As I mentioned earlier, I myself am a survivor of an abusive background. As a result, I tend to get really annoyed with the stereotype that every abused individual emerges to visit the same kind of abuse on someone else. I was incredibly thankful that this narrative shows that both Christian (Elise’s brother) and Elise grew up healthy individuals. Insidious 4 wisely, intelligently and thankfully was not afraid to show that those traumatic events left scars on both siblings, however it goes on to show Elise and Christian battle against those traumas while also making a point of stating that neither one grew up to be an abuser themselves.

A Mixed Bag:

The number of jump scares is too da** high…


I bet you thought there was nothing there BUT GUESS WHAT LOUD NOISE THERE WAS SOMETHING THERE!

I mean, Insidious as a franchise leans pretty heavy on the jump scare; it’s probably the most used card in the deck, brittle and falling apart with age. I tend to judge jump scare tactics pretty harshly; I’m a paranormal horror movie aficionado, and Asian horror cinema is my bread and butter. As such, I much prefer the scare that is slowly built up over the long pull of the bow. I personally view jump scares as cheap; no matter the individual you’ll almost always get a reaction is you essentially scream loud in someone’s ear and jump out with a mask on. In my case that reaction will get you punched (Cain Karl and Older Sister constantly tease me about how when we watch a ghost movie everyone else yells while I draw up my fists ready to fight), but the point is you’ll get a reaction.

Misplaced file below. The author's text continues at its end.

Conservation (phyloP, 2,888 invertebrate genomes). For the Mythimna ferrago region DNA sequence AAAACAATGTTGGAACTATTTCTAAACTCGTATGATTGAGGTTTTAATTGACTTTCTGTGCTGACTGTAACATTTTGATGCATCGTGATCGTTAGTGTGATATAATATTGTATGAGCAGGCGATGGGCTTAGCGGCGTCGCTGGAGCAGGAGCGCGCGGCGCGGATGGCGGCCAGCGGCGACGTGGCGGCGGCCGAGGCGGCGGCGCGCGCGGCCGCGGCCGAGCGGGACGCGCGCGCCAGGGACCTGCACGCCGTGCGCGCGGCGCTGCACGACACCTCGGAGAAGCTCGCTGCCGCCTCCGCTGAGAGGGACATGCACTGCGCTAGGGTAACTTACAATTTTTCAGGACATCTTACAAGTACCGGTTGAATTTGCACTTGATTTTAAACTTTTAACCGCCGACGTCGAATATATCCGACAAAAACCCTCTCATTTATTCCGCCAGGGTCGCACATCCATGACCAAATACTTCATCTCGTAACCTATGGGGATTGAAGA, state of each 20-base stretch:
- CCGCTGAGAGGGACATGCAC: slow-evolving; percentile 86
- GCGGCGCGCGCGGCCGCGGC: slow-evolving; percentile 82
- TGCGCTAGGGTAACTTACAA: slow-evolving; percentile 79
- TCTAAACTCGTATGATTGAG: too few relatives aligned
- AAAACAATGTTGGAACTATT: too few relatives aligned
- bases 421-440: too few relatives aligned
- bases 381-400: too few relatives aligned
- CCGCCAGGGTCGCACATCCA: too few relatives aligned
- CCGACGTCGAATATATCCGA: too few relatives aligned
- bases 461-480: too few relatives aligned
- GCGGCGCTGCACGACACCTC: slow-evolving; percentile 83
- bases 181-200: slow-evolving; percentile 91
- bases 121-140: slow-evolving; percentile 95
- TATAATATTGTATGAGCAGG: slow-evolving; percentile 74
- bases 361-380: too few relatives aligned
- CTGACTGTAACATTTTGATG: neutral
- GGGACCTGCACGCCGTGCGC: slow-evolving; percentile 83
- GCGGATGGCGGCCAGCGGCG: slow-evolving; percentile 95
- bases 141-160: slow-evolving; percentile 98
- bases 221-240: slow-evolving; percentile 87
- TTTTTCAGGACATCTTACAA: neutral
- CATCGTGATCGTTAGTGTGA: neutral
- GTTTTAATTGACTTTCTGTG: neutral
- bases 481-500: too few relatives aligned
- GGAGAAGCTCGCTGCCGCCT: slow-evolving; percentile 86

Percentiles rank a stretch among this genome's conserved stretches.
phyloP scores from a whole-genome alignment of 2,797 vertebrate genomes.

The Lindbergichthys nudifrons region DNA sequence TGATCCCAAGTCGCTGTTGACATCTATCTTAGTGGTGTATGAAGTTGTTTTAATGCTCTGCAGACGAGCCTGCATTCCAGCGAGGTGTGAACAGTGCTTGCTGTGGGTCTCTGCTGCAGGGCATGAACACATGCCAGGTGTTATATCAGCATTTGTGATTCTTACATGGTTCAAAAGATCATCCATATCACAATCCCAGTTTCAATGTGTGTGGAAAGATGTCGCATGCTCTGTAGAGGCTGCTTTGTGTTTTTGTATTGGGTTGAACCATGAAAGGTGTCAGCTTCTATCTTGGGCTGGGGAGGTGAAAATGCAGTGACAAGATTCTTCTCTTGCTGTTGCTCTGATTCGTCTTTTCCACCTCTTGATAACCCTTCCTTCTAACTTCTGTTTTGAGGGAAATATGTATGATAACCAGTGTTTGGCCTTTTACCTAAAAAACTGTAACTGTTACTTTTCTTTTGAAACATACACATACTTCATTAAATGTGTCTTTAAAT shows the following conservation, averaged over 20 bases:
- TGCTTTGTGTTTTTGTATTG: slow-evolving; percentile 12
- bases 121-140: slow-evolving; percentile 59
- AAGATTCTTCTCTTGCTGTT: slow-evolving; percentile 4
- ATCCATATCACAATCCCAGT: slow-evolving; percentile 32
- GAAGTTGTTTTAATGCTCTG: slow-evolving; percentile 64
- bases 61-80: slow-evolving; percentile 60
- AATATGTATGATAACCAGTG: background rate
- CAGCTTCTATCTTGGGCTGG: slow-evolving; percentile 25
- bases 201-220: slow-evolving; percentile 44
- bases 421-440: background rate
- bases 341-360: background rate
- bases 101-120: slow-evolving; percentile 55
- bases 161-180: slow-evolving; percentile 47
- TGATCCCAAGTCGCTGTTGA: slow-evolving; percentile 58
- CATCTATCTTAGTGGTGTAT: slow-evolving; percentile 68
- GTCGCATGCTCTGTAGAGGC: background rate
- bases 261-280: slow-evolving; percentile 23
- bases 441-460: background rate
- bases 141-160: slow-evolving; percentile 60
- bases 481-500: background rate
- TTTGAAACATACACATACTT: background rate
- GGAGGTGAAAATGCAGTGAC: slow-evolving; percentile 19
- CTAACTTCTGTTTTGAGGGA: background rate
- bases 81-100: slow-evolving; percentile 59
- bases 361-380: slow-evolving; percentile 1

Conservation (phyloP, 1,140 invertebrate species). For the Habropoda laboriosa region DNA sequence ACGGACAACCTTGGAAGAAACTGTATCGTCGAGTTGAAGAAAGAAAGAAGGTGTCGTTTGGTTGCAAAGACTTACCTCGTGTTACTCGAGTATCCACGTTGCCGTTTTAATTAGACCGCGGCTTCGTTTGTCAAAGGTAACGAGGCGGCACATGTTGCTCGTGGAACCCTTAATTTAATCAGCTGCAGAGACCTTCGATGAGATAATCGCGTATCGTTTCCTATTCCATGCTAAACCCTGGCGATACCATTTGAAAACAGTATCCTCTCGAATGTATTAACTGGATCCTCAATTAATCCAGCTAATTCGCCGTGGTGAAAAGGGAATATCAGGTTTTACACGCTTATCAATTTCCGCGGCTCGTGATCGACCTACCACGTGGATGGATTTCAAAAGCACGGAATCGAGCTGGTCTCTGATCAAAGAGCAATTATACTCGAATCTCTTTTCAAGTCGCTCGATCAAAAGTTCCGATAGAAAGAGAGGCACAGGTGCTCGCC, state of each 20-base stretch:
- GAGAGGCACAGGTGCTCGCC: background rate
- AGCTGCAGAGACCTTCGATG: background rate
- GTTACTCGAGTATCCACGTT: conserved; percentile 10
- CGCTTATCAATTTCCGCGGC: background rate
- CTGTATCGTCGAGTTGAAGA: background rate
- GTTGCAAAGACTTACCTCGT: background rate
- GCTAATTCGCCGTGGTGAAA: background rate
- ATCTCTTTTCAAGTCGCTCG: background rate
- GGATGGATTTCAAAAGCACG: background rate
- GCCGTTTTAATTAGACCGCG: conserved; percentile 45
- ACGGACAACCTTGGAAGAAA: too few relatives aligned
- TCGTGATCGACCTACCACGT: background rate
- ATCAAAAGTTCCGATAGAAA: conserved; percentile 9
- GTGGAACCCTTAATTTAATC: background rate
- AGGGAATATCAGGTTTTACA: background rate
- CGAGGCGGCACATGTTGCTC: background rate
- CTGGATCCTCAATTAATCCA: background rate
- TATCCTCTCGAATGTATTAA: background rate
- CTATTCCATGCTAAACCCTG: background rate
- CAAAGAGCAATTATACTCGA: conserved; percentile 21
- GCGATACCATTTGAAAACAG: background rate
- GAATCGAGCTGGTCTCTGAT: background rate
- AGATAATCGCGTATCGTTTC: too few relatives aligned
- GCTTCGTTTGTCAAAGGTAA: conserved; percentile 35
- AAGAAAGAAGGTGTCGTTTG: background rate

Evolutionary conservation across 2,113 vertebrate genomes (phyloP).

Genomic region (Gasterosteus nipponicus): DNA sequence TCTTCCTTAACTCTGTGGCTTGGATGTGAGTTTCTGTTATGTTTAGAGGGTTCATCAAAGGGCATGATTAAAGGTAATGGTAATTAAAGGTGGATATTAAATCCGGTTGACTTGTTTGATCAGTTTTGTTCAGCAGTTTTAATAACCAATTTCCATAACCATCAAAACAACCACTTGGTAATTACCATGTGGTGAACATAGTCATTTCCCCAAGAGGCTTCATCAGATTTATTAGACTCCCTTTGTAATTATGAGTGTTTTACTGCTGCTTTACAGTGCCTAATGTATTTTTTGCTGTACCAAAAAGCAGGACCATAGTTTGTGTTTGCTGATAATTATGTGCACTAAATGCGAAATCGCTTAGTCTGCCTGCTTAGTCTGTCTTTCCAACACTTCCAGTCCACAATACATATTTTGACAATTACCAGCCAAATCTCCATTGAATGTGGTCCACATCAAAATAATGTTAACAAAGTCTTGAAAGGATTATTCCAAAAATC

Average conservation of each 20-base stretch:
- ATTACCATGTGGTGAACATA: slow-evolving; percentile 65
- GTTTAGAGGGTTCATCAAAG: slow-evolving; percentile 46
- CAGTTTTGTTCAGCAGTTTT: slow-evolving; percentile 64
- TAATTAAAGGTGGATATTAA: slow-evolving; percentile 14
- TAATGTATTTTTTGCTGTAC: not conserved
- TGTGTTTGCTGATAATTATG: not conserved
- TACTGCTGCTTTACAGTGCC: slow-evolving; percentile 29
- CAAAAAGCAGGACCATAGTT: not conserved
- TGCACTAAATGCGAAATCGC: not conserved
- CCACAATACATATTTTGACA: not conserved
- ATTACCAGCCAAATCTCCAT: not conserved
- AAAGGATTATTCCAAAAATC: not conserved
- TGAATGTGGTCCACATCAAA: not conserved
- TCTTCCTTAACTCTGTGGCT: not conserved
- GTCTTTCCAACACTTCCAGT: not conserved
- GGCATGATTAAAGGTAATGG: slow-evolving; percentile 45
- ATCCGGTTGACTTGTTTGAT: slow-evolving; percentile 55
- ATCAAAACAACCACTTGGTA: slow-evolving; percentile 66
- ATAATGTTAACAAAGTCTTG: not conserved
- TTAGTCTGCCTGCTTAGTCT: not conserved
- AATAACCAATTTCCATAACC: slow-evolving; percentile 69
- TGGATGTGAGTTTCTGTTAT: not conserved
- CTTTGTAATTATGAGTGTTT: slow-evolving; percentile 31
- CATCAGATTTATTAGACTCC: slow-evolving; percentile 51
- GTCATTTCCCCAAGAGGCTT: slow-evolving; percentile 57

There are a few pull of the bow moments, like, probably two or three, but the majority of the scares come from LOUD NOISES and good studio makeup. Fortunately, Lin Shaye and Ava Kolker’s emotional performances more than makeup for it, still making Insidious 4 a must see.

Not enough Melissa and Imogen time.